In recent times, there has been change in clinical picture of P. vivax with wide range of presentation similar to P. falciparum. No longer is it considered as benign malaria. Every effort should be taken to reduce the mortality and morbidity caused by P. vivax. Further studies are required to understand the pathogenesis and organ specific morbidity with P. vivax and its dynamics with subarachnoid hemorrhage.

  References Top

1.Kochar DK, Das A, Kochar SK, Saxena V, Sirohi P, Garg S, et al. Severe Plasmodium vivax malaria: A Report on serial cases from Bikaner in Northwestern India. Am J Trop Med Hyg 2009;80:194-8.  Back to cited text no. 1
2.Nicholas JW, Joel GB. Harrison's principles of Internal Medicine. Malaria. 18 th ed, Chapter 210. New York: McGraw-Hill; 2012. p. 1688-705.  Back to cited text no. 2
3.Sarkar J, Naik B, Gawande A, Goel A. Vivax malaria: A rare cause of thalamic bleed. Asian Pac J Trop Med 2012;5:665-6.  Back to cited text no. 3
4.Zaki SA, Shanbag P. Atypical manifestations of malaria. Res Rep Trop Med 2011;2:9-22.  Back to cited text no. 4
5.White NJ. Manson's Tropical Diseases. Malaria. 22 nd ed, Chapter 73. London: Elsevier Saunders; 2011. p. 1201-82.   Back to cited text no. 5
6.Rao A, Kumar MK, Joseph T, Bulusu G. Cerebral malaria: Insights from host-parasite protein-protein interactions. Malar J 2010;9:155.  Back to cited text no. 6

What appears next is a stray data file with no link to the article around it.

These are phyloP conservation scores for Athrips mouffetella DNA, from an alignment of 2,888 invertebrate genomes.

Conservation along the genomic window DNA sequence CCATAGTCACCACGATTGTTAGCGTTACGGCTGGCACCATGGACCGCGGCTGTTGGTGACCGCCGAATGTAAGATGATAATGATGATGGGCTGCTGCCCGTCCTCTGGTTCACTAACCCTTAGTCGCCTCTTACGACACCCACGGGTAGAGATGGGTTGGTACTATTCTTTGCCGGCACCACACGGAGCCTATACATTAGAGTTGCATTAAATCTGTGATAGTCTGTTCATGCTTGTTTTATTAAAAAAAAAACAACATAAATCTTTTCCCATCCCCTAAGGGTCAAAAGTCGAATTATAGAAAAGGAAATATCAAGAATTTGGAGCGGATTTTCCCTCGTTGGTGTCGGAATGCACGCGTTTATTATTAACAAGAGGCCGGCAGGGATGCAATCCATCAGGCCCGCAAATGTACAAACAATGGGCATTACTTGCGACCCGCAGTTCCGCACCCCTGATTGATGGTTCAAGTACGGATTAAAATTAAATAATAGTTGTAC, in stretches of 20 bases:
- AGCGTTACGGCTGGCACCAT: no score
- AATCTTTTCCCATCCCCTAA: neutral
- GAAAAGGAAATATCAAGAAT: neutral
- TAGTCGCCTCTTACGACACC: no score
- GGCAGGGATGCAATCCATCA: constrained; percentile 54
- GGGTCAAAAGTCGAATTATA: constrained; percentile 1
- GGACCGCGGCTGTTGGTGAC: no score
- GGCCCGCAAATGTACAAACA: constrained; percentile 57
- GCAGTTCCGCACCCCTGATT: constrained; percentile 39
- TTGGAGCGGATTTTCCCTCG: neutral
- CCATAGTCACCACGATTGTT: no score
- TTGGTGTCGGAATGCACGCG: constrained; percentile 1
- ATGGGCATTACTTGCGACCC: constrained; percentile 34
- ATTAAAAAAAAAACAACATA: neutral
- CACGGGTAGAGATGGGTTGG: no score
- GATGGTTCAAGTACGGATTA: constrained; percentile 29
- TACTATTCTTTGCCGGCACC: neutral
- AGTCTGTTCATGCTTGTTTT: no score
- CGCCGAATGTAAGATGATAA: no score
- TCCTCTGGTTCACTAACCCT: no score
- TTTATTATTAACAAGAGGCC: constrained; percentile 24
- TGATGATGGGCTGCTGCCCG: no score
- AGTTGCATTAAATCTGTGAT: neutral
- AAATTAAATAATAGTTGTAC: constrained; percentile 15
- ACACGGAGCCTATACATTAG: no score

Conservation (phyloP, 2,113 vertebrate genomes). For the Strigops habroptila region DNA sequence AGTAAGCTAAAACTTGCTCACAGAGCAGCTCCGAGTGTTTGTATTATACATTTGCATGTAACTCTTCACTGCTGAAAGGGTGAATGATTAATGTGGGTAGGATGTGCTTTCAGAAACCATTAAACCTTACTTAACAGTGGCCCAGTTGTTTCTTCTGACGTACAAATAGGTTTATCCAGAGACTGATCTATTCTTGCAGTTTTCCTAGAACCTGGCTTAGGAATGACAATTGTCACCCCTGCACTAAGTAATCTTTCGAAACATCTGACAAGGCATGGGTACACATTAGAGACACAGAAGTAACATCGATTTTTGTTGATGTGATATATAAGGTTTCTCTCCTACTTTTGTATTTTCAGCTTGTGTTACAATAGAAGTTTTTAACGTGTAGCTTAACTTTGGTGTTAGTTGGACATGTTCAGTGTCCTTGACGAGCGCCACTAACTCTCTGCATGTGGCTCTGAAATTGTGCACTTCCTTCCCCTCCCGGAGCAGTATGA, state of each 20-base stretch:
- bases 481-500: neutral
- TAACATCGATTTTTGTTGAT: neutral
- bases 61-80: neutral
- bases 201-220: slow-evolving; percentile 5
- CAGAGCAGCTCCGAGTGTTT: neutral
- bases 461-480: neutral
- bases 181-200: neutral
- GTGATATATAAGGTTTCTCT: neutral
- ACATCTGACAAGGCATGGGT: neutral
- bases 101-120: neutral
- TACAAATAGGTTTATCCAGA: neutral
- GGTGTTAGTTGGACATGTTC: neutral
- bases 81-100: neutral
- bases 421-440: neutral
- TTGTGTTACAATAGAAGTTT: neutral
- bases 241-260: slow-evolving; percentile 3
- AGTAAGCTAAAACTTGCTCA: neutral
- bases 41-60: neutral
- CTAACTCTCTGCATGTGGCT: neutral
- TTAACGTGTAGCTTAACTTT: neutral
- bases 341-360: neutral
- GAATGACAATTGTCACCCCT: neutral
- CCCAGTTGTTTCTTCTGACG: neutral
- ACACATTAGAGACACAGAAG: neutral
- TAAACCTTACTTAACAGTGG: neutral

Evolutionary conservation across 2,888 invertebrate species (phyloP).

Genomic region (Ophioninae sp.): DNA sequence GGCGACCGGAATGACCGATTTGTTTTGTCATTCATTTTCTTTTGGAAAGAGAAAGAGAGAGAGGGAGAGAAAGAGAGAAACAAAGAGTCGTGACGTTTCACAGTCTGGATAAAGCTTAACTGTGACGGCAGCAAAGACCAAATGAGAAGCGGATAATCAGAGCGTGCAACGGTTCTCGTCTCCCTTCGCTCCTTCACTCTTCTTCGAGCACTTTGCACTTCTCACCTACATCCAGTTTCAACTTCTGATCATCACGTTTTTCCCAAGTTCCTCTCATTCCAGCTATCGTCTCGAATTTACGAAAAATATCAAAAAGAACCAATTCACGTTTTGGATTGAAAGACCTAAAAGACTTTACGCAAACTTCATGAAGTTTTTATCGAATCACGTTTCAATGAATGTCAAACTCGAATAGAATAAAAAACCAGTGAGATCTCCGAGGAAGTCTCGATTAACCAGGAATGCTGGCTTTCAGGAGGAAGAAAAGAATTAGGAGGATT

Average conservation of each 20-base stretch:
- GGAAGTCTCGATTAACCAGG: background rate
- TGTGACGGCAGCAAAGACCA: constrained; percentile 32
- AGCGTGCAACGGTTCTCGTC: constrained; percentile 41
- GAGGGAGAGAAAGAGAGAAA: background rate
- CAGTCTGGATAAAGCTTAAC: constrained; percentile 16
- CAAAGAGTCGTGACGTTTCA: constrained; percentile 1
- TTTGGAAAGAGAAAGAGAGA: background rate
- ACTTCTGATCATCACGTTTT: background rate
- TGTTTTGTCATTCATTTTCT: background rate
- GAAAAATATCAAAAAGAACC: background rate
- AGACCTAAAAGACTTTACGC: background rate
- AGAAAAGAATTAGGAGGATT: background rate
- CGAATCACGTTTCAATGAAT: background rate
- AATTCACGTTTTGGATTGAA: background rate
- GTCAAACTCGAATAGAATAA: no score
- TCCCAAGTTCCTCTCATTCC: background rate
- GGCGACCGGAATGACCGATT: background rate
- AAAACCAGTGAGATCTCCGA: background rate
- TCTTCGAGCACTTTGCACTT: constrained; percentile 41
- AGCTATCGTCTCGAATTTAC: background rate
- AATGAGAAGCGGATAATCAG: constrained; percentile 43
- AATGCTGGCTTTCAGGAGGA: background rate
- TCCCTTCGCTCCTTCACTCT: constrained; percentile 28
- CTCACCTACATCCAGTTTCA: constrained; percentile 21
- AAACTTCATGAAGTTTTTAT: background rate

7.Patel DN, Pradeep P, Surti MM, Agarwal SB. Clinical Manifestations of Complicated Malaria-An Overview. J Indian Acad Clin Med 2003;4:323-31.  Back to cited text no. 7
8.Sharma A, Khanduri U. How benign is benign tertian malaria? J Vector Borne Dis 2009;46:141-4.  Back to cited text no. 8
9.Anstey NM, Russell B, Yeo TW, Price RN. The pathophysiology of vivax malaria. Trends Parasitol 2009;25:220-7.  Back to cited text no. 9
10.Andrade BB, Reis-Filho A, Souza-Neto SM, Clarencio J, Camargo LM, Barral A, et al. Severe Plasmodium vivax malaria exhibits marked inflammatory imbalance. Malar J 2010;9:13  Back to cited text no. 10
11.Price RN, Tjitra E, Guerra CA, Yeung S, White NJ, Anstey NM. Vivax malaria: Neglected and not benign. Am J Trop Med Hyg 2007;77(6 Suppl):79-87.  Back to cited text no. 11
12.Toro G, Roman G. Cerebral malaria. A disseminated vasculomyelinopathy. Arch Neurol 1978;35:271-5.  Back to cited text no. 12
13.Gall C, Spuler A, Fraunberger P. Subarachnoid hemorrhage in a patient with cerebral malaria. N Engl J Med 1999;341:611-3.  Back to cited text no. 13
14.Mathur SL, Hakim A, Lodha R, Chowdhry P, Jain R. Subarachnoid haemorrhage in Falciparum malaria: An unreported presentation. J Assoc Physicians India 1992;40:348.  Back to cited text no. 14
15.Mishra VN, Singh D. Cerebral malaria caused by Plasmodium vivax. J Assoc Physicians India 1989;37:411.  Back to cited text no. 15
16.Beg MA, Khan R, Baig SM, Gulzar Z, Hussain R, Smego RA Jr. Cerebral involvement in benign tertian malaria. Am J Trop Med Hyg 2002;67:230-2.  Back to cited text no. 16
17.Lacerda MV, Alexandre MA, Santos PD, Arcanjo AR, Alecrim WD, Alecrim MG. Idiopathic thrombocytopenic purpura due to vivax malaria in the Brazilian Amazon. Acta Trop 2004;90:187-90.  Back to cited text no. 17
18.Prakash J, Singh AK, Kumar NS, Saxena RK. Acute renal failure in Plasmodium vivax malaria. J Assoc Physicians India 2003;51:265-7.  Back to cited text no. 18
19.Syed M, Syed SJ. Outcome of haemodialysis in acute renal failure due to malaria: A single centre study. J Postgrad Med Inst 2006;20:135-8.  Back to cited text no. 19
20.Sarkar S, Bhattacharya P. Cerebral malaria caused by Plasmodium vivax in adult subjects. Indian J Crit Care Med 2008;12:204-5.  Back to cited text no. 20